The Rest of Us Just Live Here by Patrick Ness | Book Review

Jumping on the Patrick Ness bandwagon a little late, this was the perfect book to start with, especially as I began reading it just as I was tying up my Joss Whedon binge with season seven of Buffy the Vampire SlayerThe Rest of Us Just Live Here reads the way it might feel to watch Buffy from a non-Scooby-gang perspective: just a group of friends all dealing with their own ordinary problems, in a town frequented by very strange supernatural occurrences, and just hoping that nobody blows up the high school again before they graduate.


Each chapter begins with a summary of what’s happening with the ‘indie kids’ (Ness’s version of the ‘Scooby Gang’), before moving on to what’s really important: the ordinary, neurotic, chaotic struggles of being a teenager in a small town. The story is narrated by Mikey, whose insecurities and poor mental health drive the plot and pepper his own observations about the others around him. It was simultaneously refreshing and heartbreaking to read a young adult novel that accurately depicted the harshness of adolescent life, without falling into easy cliches and eye-roll-worthy romantic scenarios. Through his careful language and realistic dialogue, Ness beautifully captures what it means to be an ‘ordinary teenager’ on the cusp of adulthood, the dread of an uncertain future, and the agony of being the messed up middle child torn between two dysfunctional parents. To me, the story is driven most strongly by relationships and love, in a very unique way. It wouldn’t be a YA novel without its fair share of romance and torment, but what is most touching is Mikey’s platonic relationships with those around him. His love for his sisters, the love between Mikey and his demigod best friend Jared, and the difficult relationship with his politician mother, create moments that are at times incredibly tense, and at others simply moving.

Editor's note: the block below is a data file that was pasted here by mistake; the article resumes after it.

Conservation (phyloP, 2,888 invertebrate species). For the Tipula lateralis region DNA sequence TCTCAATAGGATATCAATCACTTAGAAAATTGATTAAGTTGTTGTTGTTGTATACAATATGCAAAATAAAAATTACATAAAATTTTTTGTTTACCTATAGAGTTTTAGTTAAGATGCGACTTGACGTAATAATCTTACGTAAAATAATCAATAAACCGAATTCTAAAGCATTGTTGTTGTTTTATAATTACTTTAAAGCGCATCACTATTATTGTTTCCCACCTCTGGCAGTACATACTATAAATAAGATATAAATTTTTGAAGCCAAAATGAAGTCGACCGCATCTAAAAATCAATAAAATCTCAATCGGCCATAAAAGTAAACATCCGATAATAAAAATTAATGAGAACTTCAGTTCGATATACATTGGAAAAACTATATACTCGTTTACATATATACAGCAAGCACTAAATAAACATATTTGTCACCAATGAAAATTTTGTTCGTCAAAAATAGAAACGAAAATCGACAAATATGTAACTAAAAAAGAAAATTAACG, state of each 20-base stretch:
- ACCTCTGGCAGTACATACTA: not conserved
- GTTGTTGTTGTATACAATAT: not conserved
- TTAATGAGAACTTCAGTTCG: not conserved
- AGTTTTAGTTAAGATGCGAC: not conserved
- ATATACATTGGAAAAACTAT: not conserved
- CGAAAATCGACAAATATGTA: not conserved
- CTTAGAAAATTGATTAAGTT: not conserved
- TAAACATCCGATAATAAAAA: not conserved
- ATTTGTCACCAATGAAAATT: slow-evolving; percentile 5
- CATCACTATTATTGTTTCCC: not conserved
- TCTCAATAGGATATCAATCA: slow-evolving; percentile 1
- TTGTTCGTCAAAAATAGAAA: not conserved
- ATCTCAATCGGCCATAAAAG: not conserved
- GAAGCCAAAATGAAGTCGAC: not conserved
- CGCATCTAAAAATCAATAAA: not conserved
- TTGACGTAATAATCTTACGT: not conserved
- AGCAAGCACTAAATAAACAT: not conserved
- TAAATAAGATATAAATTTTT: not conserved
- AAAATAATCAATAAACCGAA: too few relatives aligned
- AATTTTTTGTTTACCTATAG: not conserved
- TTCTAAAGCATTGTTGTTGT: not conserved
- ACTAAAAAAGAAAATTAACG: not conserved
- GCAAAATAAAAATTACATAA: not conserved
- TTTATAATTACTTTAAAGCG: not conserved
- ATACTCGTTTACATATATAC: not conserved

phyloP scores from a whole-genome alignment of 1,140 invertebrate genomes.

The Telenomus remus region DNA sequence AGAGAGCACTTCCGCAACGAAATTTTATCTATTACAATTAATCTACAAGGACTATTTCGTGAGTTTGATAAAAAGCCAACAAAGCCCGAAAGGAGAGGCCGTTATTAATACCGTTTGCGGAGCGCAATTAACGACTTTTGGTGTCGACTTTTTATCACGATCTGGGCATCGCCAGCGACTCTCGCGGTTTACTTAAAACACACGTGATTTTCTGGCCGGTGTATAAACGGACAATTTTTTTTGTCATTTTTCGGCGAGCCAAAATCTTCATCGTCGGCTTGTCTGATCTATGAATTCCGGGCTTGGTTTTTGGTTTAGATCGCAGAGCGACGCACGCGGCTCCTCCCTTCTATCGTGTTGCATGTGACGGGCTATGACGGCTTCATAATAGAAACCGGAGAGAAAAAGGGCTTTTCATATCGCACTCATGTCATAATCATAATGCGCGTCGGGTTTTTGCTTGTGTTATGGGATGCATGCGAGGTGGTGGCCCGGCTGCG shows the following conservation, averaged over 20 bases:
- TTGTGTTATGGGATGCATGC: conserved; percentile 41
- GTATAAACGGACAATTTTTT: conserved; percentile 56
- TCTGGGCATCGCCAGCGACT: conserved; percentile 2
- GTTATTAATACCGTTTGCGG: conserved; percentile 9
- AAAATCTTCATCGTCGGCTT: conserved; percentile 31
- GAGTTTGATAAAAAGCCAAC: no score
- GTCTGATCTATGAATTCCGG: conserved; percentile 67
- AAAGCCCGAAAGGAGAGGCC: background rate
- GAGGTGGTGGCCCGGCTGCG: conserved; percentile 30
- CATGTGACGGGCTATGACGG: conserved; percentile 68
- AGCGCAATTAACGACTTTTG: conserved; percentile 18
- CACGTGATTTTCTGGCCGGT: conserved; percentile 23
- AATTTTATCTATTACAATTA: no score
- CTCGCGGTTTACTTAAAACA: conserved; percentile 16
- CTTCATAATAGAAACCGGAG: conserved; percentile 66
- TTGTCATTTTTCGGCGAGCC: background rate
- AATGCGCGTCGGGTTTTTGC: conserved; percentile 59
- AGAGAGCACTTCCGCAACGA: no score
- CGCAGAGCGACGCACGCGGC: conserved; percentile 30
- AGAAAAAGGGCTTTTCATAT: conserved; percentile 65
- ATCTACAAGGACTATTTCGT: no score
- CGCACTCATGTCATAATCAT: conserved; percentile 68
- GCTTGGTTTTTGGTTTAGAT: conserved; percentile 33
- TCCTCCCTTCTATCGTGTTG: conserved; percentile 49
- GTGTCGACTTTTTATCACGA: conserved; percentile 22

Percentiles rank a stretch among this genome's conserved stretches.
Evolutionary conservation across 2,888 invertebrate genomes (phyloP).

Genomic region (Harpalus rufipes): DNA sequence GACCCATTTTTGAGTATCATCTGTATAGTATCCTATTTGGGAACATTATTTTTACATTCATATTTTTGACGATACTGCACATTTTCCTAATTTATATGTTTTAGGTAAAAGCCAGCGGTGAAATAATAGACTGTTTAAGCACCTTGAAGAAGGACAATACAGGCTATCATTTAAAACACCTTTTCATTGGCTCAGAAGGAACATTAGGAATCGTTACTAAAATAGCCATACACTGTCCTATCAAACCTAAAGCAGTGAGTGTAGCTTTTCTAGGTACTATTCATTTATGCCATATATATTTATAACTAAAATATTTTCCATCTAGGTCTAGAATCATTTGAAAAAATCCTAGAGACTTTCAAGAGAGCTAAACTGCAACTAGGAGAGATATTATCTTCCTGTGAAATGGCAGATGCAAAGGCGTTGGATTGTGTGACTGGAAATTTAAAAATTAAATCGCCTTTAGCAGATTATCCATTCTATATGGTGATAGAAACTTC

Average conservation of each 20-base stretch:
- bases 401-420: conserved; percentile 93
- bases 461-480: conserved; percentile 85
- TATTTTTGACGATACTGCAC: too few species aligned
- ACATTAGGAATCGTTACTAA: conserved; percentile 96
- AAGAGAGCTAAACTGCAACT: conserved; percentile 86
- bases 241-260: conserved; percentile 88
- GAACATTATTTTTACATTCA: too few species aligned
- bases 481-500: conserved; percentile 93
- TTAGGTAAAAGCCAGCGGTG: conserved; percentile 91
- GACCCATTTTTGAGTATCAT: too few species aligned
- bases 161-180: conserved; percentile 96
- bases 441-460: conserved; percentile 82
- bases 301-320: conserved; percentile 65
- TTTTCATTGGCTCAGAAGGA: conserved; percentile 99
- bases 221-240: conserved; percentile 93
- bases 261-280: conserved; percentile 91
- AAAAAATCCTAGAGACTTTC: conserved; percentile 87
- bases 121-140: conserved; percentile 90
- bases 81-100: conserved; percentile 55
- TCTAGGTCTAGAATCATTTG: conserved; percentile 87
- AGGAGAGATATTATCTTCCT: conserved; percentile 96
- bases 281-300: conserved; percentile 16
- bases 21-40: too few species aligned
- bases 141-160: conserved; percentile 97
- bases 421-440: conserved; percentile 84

Though many YA novels discuss mental illness, Ness has taken great care to steer away from the often cliched depictions of mental health in fiction that lead readers to gloss over the most important discussions of those illnesses: that is, how it affects our everyday life, and how to recognise its recurrences even after we feel we have been healed. The Rest of Us Just Live Here, through subtle clues and delicate narration, touches on how disorders like OCD and anorexia can continue to affect the lives of young people years after they have recognised the problem and sought treatment. I cannot stress enough just how important these messages are: to recognise recurring illness, to understand its effect on your life, and to surround yourself with loved ones who will help, rather than facilitate, the problems.

[My copy, signed by the author!]

I often find myself drawn to YA fiction at the most stressful periods of my life, and this one came at exactly the right time. Having just finished my degree and now approaching my own graduation, four years on from the characters in this book, many of the accompanying emotions are the same. At age 18, high school (or sixth form here in the UK) leavers face many of the same life questions as university leavers, at age 22 or so. Above all, for those of us who live ordinary lives and aren’t blessed with special powers or graduate job offers: what the hell do we do now?



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